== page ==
Fake Chanukah, Real Potato Latkes: An Accommodation
Deeply rooted in the rich traditions of the Jewish people is the potato latke.
Photos by Adam Donald Contemplating the meaning of Fake Chanukah for a kid...presents
Born of the shtetl and carried to this country on the taste buds of immigrants, the potato latke, a.k.a. the potato pancake, is a Chanukah celebration side dish, a distant cousin to the hash brown -- extra crispy, golden brown, quite greasy actually, which is where the thing tracks back on itself: In 200 BC, the Maccabees, celebrating their military victory over those who wanted Judea to adopt the Greek culture, watched as a smidgen of oil miraculously kept the lights on in the Second Temple for eight days. Today, to commemorate the event, a boatload of oil keeps potato latkes frying.
Because this year, Thanksgiving falls so close to the first day of Chanukah (December 1), my family, in what seemed like a moment of Seinfeldian Festivus, decided to celebrate Fake Chanukah. We received special dispensation for this from my nephew Brian, a rabbi who assured us that as long as no Chanukah blessings were chanted during the lighting of candles, and no children were harmed in the distribution of presents, our traditions would be upheld. Only made sense: My oldest son, Adam, who lives in New York, and my niece Lisa and her family who live in Houston, were already here for Thanksgiving, and what better way to honor another holiday tradition: the gift receipt. The prospect of exchanging an unwanted present within days of its purchase was its own miracle.
So at 6 p.m. on the Saturday following Turkey Day, 20 grease-seeking adults, eight children of all ages and 13 pounds of potatoes converged at our house. To offset the carb-rich latkes, tradition calls for the serving of a meat dish, flanken, which in our house is Yiddish for Dickey's Barbecue.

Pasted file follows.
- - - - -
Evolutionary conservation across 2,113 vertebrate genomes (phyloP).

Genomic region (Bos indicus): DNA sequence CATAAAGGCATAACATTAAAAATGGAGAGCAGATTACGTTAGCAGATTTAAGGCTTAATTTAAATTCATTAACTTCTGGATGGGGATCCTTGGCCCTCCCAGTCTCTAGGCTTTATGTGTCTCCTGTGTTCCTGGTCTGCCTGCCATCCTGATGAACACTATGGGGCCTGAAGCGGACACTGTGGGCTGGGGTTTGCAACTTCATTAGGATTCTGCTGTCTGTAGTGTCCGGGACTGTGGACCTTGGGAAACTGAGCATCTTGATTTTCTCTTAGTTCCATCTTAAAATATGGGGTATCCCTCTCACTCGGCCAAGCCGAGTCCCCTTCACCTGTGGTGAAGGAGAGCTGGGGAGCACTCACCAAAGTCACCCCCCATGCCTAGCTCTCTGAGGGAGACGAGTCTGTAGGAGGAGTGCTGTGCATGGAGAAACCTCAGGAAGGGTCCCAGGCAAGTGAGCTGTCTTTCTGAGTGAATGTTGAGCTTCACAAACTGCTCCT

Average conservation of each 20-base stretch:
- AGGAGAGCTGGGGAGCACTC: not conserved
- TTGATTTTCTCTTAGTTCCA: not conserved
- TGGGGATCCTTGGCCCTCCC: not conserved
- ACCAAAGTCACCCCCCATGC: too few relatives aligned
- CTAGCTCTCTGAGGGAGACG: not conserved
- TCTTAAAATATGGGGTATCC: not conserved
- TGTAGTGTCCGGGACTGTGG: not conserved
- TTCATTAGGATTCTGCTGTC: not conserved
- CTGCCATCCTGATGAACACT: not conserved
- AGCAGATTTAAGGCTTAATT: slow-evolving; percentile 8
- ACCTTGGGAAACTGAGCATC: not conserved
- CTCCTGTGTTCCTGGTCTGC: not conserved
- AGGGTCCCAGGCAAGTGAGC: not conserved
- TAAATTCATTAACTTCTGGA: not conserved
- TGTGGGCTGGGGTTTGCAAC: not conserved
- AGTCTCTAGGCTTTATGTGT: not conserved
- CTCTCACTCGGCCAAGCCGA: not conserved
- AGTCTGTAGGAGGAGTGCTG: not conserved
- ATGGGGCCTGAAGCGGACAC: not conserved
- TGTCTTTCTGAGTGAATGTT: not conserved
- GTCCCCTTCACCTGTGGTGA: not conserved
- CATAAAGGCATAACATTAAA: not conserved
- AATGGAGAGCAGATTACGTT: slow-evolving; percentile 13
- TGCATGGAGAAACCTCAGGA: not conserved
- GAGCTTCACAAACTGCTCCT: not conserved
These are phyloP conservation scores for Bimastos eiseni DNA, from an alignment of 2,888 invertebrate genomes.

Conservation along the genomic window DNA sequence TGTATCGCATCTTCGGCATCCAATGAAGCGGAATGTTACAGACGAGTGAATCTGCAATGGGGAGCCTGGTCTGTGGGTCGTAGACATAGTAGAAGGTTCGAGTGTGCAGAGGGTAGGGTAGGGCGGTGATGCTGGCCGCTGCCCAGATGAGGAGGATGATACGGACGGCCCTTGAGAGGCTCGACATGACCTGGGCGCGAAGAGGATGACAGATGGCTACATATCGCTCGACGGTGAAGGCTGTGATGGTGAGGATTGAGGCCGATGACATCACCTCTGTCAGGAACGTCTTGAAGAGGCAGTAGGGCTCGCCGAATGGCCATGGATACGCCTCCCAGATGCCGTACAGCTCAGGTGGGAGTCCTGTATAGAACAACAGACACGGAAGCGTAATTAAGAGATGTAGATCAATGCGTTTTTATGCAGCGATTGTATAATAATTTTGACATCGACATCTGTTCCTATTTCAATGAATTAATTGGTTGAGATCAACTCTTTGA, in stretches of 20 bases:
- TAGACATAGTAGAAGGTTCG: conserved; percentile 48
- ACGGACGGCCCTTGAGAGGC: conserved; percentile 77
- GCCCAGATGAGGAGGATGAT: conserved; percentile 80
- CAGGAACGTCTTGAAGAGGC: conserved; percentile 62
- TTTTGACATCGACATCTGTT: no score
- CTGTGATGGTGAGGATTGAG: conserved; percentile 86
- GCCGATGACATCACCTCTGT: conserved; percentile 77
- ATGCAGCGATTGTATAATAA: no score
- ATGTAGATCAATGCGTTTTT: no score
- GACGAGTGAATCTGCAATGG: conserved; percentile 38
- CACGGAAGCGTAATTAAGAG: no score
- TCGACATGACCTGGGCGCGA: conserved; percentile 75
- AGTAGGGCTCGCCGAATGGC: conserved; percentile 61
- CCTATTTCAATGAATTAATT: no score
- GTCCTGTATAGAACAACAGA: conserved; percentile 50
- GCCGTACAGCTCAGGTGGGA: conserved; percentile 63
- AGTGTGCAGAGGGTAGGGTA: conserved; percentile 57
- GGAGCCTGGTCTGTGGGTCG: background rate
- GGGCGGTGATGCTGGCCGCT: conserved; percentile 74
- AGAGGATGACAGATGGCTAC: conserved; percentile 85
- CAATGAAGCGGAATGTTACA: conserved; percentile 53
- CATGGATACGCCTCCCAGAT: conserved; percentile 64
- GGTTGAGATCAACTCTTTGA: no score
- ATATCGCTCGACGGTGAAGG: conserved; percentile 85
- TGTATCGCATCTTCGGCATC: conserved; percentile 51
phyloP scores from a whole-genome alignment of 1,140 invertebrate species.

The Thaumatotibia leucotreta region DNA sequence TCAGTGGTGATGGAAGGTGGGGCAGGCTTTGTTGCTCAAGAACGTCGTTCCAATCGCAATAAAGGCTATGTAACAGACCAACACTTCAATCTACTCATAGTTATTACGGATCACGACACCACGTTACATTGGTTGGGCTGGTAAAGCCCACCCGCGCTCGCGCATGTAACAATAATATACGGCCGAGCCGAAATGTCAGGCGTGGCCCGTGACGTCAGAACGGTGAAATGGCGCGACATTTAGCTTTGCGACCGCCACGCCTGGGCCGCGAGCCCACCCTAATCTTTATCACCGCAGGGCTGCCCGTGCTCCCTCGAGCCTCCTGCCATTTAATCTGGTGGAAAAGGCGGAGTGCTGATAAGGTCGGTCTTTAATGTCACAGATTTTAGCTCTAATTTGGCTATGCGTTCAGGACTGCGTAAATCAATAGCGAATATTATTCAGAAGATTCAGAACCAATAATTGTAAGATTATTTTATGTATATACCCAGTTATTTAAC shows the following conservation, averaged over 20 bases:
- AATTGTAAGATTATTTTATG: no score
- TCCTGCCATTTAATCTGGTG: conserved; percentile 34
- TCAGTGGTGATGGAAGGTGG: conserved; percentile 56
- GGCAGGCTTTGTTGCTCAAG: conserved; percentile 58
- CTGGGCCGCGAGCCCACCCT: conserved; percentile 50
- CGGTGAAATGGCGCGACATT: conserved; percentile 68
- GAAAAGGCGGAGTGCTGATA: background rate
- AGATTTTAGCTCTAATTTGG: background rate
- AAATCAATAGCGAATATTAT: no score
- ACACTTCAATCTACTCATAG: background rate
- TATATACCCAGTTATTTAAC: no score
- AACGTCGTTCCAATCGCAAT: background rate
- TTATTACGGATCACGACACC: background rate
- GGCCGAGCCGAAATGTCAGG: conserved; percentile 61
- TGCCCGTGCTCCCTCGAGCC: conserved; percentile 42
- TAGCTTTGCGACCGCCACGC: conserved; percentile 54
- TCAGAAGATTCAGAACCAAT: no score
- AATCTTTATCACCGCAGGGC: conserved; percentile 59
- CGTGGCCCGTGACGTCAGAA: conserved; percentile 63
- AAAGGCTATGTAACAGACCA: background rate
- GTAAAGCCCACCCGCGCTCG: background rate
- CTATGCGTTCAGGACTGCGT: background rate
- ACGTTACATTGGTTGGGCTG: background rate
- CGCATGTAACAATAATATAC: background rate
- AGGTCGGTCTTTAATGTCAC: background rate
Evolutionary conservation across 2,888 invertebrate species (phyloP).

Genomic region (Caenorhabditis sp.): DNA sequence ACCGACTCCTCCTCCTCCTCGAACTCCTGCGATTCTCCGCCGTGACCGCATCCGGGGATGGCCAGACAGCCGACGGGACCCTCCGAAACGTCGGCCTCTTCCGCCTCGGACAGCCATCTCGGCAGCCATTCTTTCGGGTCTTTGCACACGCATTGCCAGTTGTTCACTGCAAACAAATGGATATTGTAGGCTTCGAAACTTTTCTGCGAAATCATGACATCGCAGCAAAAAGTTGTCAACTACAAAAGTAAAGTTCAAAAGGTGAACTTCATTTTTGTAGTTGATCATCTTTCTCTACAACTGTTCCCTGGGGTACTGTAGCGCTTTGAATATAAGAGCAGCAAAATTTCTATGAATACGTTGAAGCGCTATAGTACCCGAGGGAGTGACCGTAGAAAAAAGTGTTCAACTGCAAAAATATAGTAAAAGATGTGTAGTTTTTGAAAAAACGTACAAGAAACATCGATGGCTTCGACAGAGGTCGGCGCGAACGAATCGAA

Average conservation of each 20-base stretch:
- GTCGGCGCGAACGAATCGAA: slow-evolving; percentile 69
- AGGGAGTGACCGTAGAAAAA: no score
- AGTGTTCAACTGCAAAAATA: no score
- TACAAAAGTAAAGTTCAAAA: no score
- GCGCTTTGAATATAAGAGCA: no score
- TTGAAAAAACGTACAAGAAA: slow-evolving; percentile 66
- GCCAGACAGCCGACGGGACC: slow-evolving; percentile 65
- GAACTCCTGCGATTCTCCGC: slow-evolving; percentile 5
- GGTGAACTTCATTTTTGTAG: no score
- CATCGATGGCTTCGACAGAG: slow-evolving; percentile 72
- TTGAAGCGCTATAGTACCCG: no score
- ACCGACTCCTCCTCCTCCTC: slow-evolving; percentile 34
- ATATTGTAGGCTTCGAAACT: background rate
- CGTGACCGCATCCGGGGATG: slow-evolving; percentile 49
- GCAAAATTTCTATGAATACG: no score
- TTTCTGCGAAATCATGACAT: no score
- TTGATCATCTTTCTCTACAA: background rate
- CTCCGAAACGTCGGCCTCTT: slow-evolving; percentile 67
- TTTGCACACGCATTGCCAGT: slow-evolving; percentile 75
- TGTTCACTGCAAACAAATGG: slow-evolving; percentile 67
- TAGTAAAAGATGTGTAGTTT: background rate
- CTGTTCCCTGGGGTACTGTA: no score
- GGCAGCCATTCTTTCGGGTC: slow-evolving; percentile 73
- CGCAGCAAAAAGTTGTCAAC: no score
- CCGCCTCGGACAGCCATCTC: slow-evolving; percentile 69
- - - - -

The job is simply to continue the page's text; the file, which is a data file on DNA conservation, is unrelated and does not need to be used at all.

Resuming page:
Heaven begins with a spud.
Unbeknownst to the many, a few of us -- wife Esther, sister Florence, two nieces, myself -- had met earlier in the kitchen. Cuisinart and frying skillets at the ready, we opened the sacred text of Tina Wasserman, local Jewish cooking High Priestess whose new cookbook, Entree to Judaism, contains a latke recipe different from the one she's had been preaching about for years. The old recipe calls for combining cooked potatoes with raw, not so with the new, which only uses raw before frying. "I was trying to make the recipe more user-friendly, but there is no right or wrong way to do it," Wassersman would later tell me. "One is not better than the other."
Good to know because my wife has been using the older incarnation for nearly 10 years, and Fake Chanukah or not, has no intention of changing. "The cooked potatoes act as the glue to hold the latkes together and gives them their shape," she maintains.
Doing it the traditional way.
Both Wasserman recipes call for the grating of six large raw potatoes, though we used more than three times that amount because of the put-it-away proclivities of ravenous relatives. Wasserman recommends using California long whites or Yukon Gold; we used raw Yukon Gold, which we sliced and placed, peels and all, into the Cuisinart, which grated them into mozzarella-like shreds.
Per the old recipe, we then combined these raw potatoes with the sturdier Russet Idaho after the latter had been peeled, boiled and mashed -- that's six raw to every two cooked,
emphasized my wife. To this potato combo, we added the following: pulverized raw onions (one per every six Yukon Gold), three eggs beaten well, 2 ½ tsp of salt, ½ tsp of freshly ground pepper and ½ cup of matzo meal. None of this is an exact science; it's more like you are channeling your inner Nana and cooking by feel.
A mix of raw and cooked potatoes gets prepped for the not-quite-sacred oil treatment.
Now it was time to take the heat: standing over the hot skillet, getting the oil to boil, dropping mounds of potato mush into the pan, dodging oil spatters as you fry both sides until golden brown, fighting off poaching relatives when they insist on an advance taste. Only then comes the hard part, the choice that has caused consternation amongst the Jewish people through the generations: which topping to use -- apple sauce or sour cream. But once the choice is made, a cacophony of flavors and textures await: sweet, sour, salty, crunchy, crispy, creamy, smooth -- and we realize what the Maccabees were fighting to preserve in the first place. After all, we could all be cooking spanakopita.
Beats Greek cooking any day.